A coalition of epilepsy charities has expressed its loss of confidence in the Medicines and Healthcare products Regulatory Agency (MHRA) over proposed changes to the regulatory policy for sodium valproate.
The coalition emailed the MHRA ahead of its meeting today (June 21, 2023) to express its loss of confidence and to call for the gov.uk drug safety update of December 12, 2022, to be taken down immediately.
The coalition of charities includes Epilepsy Action, SUDEP Action, Epilepsy Society, the ILAE, Epilepsy Scotland, ESNA, Epilepsy Research UK, Epilepsy Connections, Young Epilepsy, Epilepsy Wales and Quarriers.
Published on December 12, 2022, the new safety measures for valproate state: “All people under 55 (including boys and men for the ﬁrst time) who are prescribed sodium valproate need to have two signatures from specialists documenting that no other suitable alternative medication has been effective or tolerated”.
The statement in full
A medicines regulatory policy published on December 12, 2022, for valproate contained new safety measures for valproate-containing medicines to be put in place in the coming months. The measures followed a review of the latest safety data by the Commission of Human Medicines and stipulated:
all people under 55 (including boys and men for the ﬁrst time) that are prescribed sodium valproate to have two signatures from specialists documenting that no other suitable alternative medication has been effective or tolerated
An Epilepsy Coalition of UK epilepsy organisations came together in January 2023 to make an urgent call for a decision by the Medicines and Healthcare products Regulatory Agency (MHRA) to be paused in January because epilepsy clinical and patient organisations had not seen the scientific rationale for the policy and had not been involved or consulted. Two Freedom of Information requests were denied and three formal letters were not responded to. On March 23 the Epilepsy Coalition escalated our concerns to the NHS and in a letter with a call for action and a request to meet with the Secretary of State for Health and Social Care, which you can read here.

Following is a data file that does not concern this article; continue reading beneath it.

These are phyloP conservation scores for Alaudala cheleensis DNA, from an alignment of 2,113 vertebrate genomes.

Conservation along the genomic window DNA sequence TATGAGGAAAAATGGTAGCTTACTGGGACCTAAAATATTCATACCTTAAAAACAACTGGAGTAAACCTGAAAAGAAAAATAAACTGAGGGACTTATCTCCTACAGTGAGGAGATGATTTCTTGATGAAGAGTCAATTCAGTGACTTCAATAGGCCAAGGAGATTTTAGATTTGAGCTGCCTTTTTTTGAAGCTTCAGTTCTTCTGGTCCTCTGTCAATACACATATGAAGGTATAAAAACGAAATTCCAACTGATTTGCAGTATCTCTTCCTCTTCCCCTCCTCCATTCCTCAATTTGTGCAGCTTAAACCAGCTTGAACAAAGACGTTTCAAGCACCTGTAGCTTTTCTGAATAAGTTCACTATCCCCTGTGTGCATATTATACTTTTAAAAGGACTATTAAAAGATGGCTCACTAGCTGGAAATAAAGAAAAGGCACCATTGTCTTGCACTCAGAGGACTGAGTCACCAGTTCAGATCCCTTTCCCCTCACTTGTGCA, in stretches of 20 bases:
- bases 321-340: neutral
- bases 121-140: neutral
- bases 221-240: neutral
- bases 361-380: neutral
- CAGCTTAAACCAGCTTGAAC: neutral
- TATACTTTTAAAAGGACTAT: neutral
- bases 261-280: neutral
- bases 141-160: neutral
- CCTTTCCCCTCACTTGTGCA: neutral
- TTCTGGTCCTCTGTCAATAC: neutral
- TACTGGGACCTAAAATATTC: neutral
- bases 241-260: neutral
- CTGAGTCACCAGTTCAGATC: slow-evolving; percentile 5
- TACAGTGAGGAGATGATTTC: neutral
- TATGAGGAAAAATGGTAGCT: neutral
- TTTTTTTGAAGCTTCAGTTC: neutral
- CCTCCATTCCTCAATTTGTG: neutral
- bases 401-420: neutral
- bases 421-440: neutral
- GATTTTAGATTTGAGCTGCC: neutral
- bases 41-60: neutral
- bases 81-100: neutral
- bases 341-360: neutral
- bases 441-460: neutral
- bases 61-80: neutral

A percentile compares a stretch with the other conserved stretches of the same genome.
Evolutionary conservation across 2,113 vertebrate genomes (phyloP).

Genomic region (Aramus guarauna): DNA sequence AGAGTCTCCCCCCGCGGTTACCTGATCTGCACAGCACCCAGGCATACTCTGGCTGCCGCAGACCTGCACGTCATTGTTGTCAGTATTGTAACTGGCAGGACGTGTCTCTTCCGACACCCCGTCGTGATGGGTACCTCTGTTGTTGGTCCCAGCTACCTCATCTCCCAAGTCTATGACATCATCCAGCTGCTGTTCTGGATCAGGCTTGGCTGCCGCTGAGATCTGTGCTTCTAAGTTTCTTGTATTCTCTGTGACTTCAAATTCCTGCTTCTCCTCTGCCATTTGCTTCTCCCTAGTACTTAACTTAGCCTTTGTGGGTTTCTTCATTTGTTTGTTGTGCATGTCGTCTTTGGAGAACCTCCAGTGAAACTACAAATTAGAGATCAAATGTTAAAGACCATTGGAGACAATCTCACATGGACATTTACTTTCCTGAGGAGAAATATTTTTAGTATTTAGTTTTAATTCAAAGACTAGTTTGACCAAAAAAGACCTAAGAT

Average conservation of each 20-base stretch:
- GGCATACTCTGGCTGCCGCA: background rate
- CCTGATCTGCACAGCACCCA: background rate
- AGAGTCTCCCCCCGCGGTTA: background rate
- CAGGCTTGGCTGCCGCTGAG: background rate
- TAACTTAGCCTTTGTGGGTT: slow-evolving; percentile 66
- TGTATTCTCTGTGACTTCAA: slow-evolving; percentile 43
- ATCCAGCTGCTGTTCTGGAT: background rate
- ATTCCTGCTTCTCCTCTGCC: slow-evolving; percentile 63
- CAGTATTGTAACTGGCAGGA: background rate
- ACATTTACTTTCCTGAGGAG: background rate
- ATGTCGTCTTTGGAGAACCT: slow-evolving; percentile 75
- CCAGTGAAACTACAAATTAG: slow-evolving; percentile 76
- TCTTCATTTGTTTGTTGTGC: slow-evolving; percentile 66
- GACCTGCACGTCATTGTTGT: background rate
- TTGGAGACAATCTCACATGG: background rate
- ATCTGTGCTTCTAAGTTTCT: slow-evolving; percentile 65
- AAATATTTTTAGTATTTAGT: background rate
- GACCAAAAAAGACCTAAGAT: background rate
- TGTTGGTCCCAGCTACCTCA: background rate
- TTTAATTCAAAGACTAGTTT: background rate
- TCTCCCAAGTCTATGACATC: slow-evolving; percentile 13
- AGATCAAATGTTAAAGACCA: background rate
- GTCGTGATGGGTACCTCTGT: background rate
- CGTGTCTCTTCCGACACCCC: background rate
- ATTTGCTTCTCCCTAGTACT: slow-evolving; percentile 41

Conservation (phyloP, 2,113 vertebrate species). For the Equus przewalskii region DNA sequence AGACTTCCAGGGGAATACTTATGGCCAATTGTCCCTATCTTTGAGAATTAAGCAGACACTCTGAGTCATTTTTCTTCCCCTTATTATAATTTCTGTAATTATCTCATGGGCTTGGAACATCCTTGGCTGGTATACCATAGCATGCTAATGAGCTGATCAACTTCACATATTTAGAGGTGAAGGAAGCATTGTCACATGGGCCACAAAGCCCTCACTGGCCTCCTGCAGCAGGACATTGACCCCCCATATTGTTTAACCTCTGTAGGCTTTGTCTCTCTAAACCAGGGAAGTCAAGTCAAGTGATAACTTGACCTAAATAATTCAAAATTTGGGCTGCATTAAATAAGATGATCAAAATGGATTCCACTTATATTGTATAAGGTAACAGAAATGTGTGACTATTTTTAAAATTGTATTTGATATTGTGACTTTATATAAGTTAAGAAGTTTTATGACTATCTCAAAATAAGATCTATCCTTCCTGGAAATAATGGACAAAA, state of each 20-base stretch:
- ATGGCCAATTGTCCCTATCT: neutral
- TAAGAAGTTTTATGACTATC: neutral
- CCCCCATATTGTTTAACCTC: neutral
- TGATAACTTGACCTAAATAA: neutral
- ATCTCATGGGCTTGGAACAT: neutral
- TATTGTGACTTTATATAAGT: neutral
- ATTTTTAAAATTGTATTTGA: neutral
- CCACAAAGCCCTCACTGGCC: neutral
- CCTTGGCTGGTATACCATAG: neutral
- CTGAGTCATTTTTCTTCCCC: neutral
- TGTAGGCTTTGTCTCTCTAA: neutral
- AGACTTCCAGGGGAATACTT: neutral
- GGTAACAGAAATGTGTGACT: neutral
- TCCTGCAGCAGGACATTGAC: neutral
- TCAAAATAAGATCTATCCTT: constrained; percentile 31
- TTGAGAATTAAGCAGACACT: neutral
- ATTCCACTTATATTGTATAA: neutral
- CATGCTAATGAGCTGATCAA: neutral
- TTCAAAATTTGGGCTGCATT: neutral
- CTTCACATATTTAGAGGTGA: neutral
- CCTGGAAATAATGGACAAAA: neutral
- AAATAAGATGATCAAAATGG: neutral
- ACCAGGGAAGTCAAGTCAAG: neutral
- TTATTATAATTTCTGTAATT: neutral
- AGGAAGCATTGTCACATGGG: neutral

We are calling for an urgent review and scrutiny of this policy; evidence of a commitment to invest in a minimum framework for the safeguarding of life and to invest in research. We have received no answer to this.
The charities and our beneﬁciaries need to see and be consulted on the scientiﬁc basis for the regulatory decision that was published on December 12, and the impact it is likely to have on patient safety. This has not happened yet and because the policy is published, and the policy is a dramatic shift in practice and risk and is controversial, there is a lot of confusion and variation in how organisations and individuals have been responding since December.
The policy is also causing confusion internationally as it diverges from the practice of European and other countries around the world who are aware of a summary of a European research study and its limitations and have either just added a sentence to their patient information leaflets or are keeping their policy under review as they wait for further research to be able to progress medicines regulatory policy.
We have now just learnt from you and Sanofi that a recent thorough data review by the company since the UK policy Update of 12th December 2022 was published considers the safety study has limitations.
Sanofi states that these issues need to be resolved before final decisions can be made.
Although there has not been openness in the UK, the study was reported in the spring to other countries and you can read one example here what the finding was, the limitations and what another country decided to do.
We have emailed the MHRA ahead of the meeting on June 21 to express our loss of confidence and to call for the gov.uk drug safety update of December 12, 2022, to be taken down immediately and that information is now released under the Freedom of Information requests of December 21 to us. The charities and our beneﬁciaries need to see and be consulted on the scientiﬁc basis for the regulatory decision and the impact it is likely to have on patient safety. Ministers and the MHRA must pause now and allow time for a considered response to be given to the recommendations made in our letter of March 23.
The Coalition is concerned that medicines regulatory policy must be robust and that any change has regard to each person’s situation and life choices and is in proportion to the risks to patient safety. Valproate remains the most effective medicine for people who may experience life-threatening seizures and other harms.
Patients need counselling to have the option of shared decision-making, balancing the benefits of different treatments with the risks of different treatments, to enable informed consent to treatment that would be expected for any other condition and patient community.
The coalition is clear that our position does not prevent the government, the NHS and the MHRA moving to including epilepsy as a poorly served community in national and local planning of improvements. For women this must include investing in the necessary workforce to ensure all women receive preconception counselling and an opportunity for shared decision-making and informed consent with the information they need to be able to engage. The coalition has offered its networks of people with epilepsy and affected by epilepsy to support.